The LEGO Movie 2: The Second Part
The Walking Dead
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All Critics (7)
| Top Critics (2)
| Fresh (6)
| Rotten (1)
Even for its brevity, the import remains a long, tedious conversation piece, interspersed with reedy songs and a few interesting, mobile faces. Most of the time the members of the all-male cast sit around on their haunches.
Akira Kurosawa's slimmest feature, running only an hour, is also one of the best of his early period.
Vigorous conversation about values, peace and war is rich, delightful drama, one of Kurosawa's best and most joyous.
Captivating samurai vaudeville
A minor and obscure work by the acclaimed filmmaker.
Kurosawa's fourth film = short and sweet. His first film incorporating elements of Noh theatre, which he would use very effectively in his later masterpieces like Throne of Blood. There is a very intense sequence where the seven men succeed in convincing the border guard to let them pass; the camera follows them as they walk past the soldiers all the way to the exit only to be stopped by a meddling menace which almost blows their cover. Definitely an intriguing film which does not have a conclusive ending, one that I think I have to revisit to better grasp. The only criticism would be the slapstick sequences which were supposed to be funny, and not that I want to hate on that actor (who I understand is no longer with us), but they did not amuse me in the least.
In "The Men who Tread on the Tiger's Tail," an otherwise witless porter(Kenichi Enomoto) stumbles onto the truth that the group of priests he has been working for are actually the exiled and hunted Lord Yoshitsune(Shubo Nishina) and his retinue. At the same time, he alerts them that their brilliant disguise may not work at the upcoming barrier. After a suggestion in favor of a frontal assault is declined, Benkei(Denjiro Okochi) has another idea.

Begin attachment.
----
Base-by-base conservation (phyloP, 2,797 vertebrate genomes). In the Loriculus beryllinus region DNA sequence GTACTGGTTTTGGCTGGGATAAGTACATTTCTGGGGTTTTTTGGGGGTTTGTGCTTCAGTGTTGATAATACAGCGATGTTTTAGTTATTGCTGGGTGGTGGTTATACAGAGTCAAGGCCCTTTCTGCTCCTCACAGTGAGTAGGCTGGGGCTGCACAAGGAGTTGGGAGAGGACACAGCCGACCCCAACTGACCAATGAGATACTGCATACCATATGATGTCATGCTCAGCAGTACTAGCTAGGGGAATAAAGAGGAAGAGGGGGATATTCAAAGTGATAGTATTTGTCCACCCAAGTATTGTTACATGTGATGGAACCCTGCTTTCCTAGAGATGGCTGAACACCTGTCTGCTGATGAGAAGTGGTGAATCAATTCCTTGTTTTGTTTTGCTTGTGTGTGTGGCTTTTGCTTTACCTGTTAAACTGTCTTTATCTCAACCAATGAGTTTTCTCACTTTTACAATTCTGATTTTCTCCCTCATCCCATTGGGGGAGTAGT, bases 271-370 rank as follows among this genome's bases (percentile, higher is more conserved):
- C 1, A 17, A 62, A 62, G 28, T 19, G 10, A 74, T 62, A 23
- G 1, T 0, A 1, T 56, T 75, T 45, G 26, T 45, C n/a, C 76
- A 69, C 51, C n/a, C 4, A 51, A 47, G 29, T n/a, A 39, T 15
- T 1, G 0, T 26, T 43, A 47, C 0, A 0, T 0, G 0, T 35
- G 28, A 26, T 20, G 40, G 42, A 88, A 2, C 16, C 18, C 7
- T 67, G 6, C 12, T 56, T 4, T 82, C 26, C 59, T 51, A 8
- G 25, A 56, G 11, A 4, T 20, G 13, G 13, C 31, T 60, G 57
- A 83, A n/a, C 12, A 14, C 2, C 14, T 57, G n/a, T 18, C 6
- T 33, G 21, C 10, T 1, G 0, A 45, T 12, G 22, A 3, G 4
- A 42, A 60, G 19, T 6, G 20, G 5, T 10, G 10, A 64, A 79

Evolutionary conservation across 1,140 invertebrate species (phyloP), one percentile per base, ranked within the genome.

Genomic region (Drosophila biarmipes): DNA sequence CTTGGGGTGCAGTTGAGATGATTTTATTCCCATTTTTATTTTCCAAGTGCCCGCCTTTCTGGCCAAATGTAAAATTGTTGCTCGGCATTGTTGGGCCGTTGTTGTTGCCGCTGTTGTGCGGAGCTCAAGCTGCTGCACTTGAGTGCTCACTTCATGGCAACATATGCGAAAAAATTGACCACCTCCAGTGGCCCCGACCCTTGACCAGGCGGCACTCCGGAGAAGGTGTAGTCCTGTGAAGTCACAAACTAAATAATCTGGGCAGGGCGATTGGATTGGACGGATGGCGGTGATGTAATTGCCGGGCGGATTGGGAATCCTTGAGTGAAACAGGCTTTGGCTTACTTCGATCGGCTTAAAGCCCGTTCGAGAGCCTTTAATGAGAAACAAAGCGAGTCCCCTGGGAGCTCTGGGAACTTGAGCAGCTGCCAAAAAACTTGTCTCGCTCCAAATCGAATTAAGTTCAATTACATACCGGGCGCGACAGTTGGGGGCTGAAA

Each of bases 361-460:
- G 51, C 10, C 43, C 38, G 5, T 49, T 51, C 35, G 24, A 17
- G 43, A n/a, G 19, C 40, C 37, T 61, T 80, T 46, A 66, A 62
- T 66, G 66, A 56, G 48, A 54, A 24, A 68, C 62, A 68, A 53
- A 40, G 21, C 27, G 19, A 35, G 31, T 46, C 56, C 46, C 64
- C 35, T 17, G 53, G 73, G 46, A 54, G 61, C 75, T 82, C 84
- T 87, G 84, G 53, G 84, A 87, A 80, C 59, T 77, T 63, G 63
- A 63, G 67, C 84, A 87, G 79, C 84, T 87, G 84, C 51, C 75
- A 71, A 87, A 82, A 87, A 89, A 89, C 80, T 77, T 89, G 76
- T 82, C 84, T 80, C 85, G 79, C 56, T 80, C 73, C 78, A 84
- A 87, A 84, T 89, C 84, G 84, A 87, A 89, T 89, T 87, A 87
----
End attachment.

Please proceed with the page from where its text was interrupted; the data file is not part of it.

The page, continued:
What follows is a highly suspenseful game of bluff, double bluff, and my personal favorite, a triple bluff with a half gainer.(Mine the anachronistic reference, but I almost thought that might be psychic paper for a second.) The only question at the end is not who wins but who was the real fool? Regardless, that porter is really annoying.
one of the earliest films from the greatest director that ever lived. at only 1 hours length there wasnt much time to hash out a story, but it was an interesting one. the plot was very interesting and the actors were amazing, pulling great facial expressions to portray their thoughts and feelings. its hard to rate this film too high because it was such a simple expression of what was being portrayed, but it was a solid film.
A fugitive lord and his bodyguards pose as a troupe of monks in an attempt to traverse a hostile border outpost. This is really a short rather than a full-blown film as it does not really have a conventional plot and weighs in at just under an hour. It's more an exercise in style and mood and you can see Kurosawa developing his trademark themes and techniques. It stars long term collaborator Takashi Shimura, has a similar concept to Hidden Fortress and features seven warriors, all of which will be familiar to those who know his work. There are many musical interludes and an obviously studio bound set that gives it a very traditional and theatrical feel and once again there is some lovely shot composition, but really it's only one for Kurosawa completists because of it's lack of a fully developed plot line. Interesting stuff though.
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